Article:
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High School Baseball Team Suspended After Daring to Continue 2-Decade Tradition Without Masks

A high school team baseball photo almost cost the varsity squad at John Burroughs High School in Burbank, California, their entire season, all because they weren’t wearing masks and have a superintendent with the self-awareness of a chipmunk.

According to KABC-TV, it was only the intervention of a coach and an athletic director that stopped the district from putting an end to the team’s season for violating some of the most COVID-19 protocols we’ve seen.

The picture was taken in January as part of a two-decade tradition for the varsity team’s seniors to take a photo together.

There was adult supervision involved — in fact, the team moms were the ones that organized the photoshoot — but that didn’t matter once the picture hit social media. Earlier this week, the district came down hard on the players.

“We had a group of players and families dress up in uniform and take pictures on campus in violation of health orders (no masks, no social distancing, and mixing of families),” said Burbank Unified School District Superintendent Matt Hill via an email, the East Bay Times reported Thursday.

“They then posted the picture on a JBHS baseball social media site. No player or family from the team notified the coach, school, or district of this health order violation.”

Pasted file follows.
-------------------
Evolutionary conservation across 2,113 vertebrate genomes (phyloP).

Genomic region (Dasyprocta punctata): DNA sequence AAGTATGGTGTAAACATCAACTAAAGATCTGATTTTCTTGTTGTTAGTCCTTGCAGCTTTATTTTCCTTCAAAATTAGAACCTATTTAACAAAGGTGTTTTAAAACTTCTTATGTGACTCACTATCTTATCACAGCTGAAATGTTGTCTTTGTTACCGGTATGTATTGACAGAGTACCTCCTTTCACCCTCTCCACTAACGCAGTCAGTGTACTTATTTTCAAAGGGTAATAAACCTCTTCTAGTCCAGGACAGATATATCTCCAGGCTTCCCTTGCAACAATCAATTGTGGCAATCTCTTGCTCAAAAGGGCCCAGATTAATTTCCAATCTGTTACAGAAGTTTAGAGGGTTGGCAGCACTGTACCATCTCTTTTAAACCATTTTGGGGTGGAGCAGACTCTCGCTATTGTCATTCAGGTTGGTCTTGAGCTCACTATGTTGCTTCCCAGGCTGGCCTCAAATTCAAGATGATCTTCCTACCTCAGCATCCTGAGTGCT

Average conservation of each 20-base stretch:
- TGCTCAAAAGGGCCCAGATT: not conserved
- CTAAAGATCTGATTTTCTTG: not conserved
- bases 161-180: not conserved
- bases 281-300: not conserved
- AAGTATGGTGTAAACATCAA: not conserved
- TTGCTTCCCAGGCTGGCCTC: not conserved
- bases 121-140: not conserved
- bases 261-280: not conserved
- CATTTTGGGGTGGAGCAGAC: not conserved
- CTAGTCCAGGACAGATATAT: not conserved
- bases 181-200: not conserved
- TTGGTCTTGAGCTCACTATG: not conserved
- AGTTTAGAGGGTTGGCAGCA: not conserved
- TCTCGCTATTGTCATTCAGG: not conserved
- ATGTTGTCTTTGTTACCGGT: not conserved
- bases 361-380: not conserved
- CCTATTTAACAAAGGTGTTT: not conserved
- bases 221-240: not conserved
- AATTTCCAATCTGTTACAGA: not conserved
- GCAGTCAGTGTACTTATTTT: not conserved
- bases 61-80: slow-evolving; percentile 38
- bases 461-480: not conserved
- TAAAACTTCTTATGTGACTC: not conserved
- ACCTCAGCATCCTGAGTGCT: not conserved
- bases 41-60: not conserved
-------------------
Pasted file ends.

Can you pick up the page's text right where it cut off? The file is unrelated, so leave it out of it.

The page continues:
And here we have the offending picture:

They were outside, not particularly close to each other and — oh, what’s the use? I’ve become resigned to the inevitable fact that every school administrator in the COVID era is determined to make themselves sound like the principal in a John Hughes movie. You mess with the bull, you get the horns.

The problem is that the horns, so to speak, originally wanted to gore the entire JBHS baseball season over this one photo.

“The district and board members decided, or they tried to cancel the whole varsity season as a result of the pictures,” said senior Rory Freck, according to KABC.

“But our athletic director and coach fought for us, and they compromised on a two-week suspension instead.”

The rest of the team will only have to serve a one-week suspension; conditioning was supposed to begin March 1, but will now start March 8 for non-seniors.

“I have decided to delay the return of athletic conditioning for the JBHS baseball team by one week so that the team can review health guidelines and safety protocols,” Superintendent Hill said. “I look forward to the team beginning conditioning on Monday, safely.”

The seniors, meanwhile, can return to conditioning on March 15 after a two-week suspension.

It’s unclear, meanwhile, when Superintendent Hill will stop being the national churlish COVID scold of the moment in the K-12 education sector — but I’m sure it’ll only be a week or two before some suburban New York principal will suspend a National Merit Scholar for a month for letting her face get too close to the water fountain spigot or whatever. Given the relative frequency of these incidents, Hill could be off the hook before the JBHS baseball seniors are able to start conditioning.

In the meantime, rest assured Hill’s scold status is well-earned. Outdoor transmission is profoundly rare. (For that matter, transmission in educational settings is ridiculously uncommon, too.) Protocols are protocols, but he could have defused this in way that kept things in perspective and made this a local news story about a questionable senior baseball team photo and a superintendent whose reaction to it was still within the range of normal human response.